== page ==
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The beach we galloped along

 

I don’t know about Tip Top, but I was absolutely shattered by the end of our gallop. Jerry commented that he had never seen him go so fast, and couldn’t believe it when he noticed that he had broken a sweat!  No sooner had I calmed down from my eventful beach ride, we started on an incline to the top of a hill.  Once again, Reg instructed me to stand up in the stirrups and lean forward as the horse went up, and lean back as he went down.  We tiptoed down hills, splashed through rivers, and galloped up hills, with me hanging onto the Tip Top’s mane and reigns as if my life depended on it (which, to some extent, I suppose it did).  All was going well until my one of my feet slipped through the stirrup and I ended up literally hanging off the horse sideways and had to hoist myself back into the saddle…no mean feat, but I was determined once again not to hit the ground during a gallop.  Reg was quite impressed with me that day, announcing me as his star of the day when we stopped at the top of the hill for a much needed break.  At the time, I was just thankful to be alive, and my legs felt like jelly as the events of the last couple of hours started to sink in!  I will say now that the following morning on waking, I discovered that I had pulled, strained and bruised pretty much EVERY part of my body from my ‘horse ride’, but it was worth it for the unforgettable experience and beautiful views.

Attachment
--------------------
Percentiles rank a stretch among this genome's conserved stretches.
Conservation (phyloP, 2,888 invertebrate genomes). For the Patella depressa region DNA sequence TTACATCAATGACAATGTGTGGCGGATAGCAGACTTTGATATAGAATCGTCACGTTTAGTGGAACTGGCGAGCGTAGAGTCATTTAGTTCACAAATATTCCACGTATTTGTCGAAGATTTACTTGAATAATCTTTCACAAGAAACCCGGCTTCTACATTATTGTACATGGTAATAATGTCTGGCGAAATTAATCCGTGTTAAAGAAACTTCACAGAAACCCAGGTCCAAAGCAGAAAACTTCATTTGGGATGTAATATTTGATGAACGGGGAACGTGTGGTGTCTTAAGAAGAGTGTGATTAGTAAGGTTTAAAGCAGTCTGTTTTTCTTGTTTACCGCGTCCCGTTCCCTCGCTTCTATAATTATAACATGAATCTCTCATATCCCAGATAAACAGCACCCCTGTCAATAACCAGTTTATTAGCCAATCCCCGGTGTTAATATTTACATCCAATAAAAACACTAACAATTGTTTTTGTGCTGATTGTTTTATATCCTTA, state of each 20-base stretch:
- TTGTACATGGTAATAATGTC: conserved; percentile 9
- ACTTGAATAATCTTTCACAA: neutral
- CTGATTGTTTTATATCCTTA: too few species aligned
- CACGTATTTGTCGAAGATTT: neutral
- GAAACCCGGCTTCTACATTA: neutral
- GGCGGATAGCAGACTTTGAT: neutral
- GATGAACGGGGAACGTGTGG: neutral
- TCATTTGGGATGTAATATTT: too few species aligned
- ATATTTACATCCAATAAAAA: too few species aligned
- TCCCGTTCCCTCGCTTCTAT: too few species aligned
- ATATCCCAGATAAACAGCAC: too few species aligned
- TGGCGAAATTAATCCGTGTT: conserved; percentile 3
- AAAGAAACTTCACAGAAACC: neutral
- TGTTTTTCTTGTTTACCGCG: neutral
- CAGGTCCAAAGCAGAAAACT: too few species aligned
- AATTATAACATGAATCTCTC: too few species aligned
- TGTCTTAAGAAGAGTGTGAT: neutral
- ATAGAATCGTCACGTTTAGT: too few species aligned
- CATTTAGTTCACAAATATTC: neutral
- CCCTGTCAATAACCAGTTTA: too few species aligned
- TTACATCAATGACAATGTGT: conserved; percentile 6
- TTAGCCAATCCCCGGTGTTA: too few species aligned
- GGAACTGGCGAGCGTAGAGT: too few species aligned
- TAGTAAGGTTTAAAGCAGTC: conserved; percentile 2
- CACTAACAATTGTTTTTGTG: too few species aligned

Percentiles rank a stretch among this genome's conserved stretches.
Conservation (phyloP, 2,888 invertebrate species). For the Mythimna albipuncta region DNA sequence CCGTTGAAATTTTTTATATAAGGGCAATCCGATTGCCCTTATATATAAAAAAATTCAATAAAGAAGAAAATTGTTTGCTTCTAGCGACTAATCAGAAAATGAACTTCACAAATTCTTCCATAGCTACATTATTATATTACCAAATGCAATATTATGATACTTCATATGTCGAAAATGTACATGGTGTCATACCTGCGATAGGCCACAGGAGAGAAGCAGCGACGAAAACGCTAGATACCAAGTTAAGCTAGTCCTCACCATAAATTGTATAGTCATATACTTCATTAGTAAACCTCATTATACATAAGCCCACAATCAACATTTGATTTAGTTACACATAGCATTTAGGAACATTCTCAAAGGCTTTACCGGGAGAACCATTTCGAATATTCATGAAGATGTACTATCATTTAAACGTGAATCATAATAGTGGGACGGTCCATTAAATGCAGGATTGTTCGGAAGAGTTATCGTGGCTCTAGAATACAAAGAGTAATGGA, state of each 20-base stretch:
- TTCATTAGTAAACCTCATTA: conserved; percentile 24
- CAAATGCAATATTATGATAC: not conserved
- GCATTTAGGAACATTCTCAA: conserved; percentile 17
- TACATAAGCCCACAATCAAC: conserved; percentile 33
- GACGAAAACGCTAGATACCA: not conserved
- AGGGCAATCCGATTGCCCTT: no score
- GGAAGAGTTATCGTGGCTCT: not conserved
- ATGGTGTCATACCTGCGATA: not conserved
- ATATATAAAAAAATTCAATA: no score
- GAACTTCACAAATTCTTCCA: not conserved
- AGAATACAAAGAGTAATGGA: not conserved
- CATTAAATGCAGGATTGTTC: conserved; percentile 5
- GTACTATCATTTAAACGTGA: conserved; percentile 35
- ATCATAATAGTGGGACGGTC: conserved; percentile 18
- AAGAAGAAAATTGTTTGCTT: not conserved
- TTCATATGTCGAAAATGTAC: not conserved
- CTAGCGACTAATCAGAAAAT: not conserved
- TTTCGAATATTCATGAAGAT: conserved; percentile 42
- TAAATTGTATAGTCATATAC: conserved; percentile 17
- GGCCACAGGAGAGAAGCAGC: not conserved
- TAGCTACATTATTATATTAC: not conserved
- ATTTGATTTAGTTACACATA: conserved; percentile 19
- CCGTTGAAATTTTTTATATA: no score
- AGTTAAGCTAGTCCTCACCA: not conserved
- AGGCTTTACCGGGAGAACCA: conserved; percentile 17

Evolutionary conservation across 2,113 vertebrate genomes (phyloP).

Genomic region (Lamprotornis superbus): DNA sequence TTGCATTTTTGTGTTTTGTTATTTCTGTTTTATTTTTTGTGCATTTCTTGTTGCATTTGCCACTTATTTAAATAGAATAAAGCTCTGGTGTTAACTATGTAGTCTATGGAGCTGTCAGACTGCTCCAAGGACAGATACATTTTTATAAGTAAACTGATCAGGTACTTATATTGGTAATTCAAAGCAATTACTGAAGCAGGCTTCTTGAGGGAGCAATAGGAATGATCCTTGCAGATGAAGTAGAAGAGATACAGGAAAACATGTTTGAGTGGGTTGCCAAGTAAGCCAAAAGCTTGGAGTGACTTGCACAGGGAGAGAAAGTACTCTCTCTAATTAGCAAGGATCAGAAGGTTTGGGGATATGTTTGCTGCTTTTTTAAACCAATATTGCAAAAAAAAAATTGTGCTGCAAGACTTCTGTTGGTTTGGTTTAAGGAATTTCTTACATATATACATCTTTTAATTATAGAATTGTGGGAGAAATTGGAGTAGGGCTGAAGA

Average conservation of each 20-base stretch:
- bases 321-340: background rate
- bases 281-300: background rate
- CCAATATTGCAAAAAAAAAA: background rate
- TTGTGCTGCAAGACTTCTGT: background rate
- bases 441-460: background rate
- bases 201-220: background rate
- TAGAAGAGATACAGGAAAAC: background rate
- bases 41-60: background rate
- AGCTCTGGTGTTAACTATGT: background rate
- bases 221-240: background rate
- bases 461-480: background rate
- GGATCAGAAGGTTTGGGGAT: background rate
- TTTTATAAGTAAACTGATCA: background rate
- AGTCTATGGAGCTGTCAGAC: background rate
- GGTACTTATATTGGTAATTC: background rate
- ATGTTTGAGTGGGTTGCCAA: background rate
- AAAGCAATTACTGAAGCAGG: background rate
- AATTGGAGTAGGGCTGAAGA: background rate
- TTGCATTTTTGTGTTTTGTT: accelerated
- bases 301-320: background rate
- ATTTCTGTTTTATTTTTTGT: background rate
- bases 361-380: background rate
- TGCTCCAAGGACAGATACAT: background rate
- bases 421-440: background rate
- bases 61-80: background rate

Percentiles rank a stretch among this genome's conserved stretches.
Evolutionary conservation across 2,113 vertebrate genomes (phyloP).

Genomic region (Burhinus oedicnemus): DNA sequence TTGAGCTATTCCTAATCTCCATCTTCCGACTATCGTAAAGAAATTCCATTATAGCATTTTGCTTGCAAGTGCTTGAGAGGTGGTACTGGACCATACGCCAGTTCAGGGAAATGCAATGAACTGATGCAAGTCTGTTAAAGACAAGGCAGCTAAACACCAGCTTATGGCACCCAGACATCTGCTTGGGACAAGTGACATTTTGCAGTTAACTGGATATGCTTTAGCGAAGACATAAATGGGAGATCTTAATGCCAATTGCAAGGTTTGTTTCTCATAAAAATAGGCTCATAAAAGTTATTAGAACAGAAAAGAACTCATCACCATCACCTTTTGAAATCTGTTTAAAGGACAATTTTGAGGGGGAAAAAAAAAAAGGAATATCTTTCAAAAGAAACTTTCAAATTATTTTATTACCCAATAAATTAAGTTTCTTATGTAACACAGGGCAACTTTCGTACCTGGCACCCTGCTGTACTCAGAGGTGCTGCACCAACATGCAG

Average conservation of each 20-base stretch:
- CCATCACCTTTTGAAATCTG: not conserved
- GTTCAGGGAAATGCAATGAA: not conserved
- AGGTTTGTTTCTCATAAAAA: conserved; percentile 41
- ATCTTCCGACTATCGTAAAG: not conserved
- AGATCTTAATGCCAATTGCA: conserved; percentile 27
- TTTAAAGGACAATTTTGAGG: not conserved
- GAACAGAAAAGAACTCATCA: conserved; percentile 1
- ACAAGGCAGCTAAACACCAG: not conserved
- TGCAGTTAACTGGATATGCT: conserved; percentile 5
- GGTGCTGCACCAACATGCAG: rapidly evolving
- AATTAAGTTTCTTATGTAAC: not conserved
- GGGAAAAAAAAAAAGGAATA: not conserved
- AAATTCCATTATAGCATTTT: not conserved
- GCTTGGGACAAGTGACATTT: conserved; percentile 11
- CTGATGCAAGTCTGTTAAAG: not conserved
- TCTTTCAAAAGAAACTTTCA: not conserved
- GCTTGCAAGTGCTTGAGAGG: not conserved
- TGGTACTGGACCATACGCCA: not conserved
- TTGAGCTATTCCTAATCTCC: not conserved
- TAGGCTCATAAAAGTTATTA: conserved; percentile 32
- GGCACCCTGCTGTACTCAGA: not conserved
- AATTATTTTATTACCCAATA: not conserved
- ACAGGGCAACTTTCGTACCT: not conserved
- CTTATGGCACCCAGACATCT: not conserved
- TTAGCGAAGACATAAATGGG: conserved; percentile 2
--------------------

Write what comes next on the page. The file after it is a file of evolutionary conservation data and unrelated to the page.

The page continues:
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Views of the surrounding farmland (farmstay on the left)

That evening we ate a hangi meal, a traditional Maori method of cooking food using heated rocks buried in a pit oven, and afterwards sat around a bonfire toasting and eating marshmallows. Some of the group had gone off into the night to do possum shooting, but hunting is very much not my thing, so the rest of us sat, drank wine, played with the farm puppies and chatted the night away under the stars.

The following morning I had a go at Maori bone carving, which provided me with a lovely pendant to remember my trip by.  To be honest, the guy who was demonstrating ended up doing most of my carving as I think he felt a bit sorry for me – every time I as much as lifted a finger I winced with the pain caused by my inexperience in horse riding!